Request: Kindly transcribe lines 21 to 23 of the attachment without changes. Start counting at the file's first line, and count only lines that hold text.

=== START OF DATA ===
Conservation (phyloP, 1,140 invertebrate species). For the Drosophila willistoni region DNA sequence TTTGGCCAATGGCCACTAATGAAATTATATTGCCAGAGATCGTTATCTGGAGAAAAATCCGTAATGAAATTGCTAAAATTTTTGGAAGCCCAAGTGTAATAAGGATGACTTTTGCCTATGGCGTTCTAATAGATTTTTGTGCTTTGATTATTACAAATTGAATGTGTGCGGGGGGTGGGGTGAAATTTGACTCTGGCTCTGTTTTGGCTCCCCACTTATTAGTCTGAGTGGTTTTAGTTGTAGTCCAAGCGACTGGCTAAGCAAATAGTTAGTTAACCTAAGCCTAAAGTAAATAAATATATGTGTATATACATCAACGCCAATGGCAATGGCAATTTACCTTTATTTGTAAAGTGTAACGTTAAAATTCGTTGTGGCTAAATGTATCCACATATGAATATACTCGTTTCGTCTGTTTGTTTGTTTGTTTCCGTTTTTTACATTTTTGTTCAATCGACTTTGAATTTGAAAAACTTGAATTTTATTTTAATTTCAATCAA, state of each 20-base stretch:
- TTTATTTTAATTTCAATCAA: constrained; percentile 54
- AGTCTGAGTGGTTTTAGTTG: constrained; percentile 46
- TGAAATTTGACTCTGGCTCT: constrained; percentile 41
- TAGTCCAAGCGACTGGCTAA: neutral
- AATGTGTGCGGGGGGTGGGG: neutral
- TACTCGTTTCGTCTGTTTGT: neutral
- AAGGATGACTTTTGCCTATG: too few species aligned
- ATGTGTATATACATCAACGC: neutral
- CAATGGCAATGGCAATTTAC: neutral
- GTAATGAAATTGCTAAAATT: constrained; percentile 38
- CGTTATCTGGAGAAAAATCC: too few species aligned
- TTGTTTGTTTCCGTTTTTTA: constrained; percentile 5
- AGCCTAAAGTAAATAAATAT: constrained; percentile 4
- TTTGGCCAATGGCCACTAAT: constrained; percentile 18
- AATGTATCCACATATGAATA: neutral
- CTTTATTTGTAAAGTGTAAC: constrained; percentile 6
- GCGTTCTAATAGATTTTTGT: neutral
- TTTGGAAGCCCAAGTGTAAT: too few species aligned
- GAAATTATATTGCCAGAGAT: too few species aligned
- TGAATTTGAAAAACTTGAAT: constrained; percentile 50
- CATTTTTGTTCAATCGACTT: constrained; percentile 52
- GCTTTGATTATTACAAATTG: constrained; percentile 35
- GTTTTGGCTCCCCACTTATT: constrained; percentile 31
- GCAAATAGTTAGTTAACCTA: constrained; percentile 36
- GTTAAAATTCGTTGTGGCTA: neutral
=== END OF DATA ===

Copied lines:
- TGAATTTGAAAAACTTGAAT: constrained; percentile 50
- CATTTTTGTTCAATCGACTT: constrained; percentile 52
- GCTTTGATTATTACAAATTG: constrained; percentile 35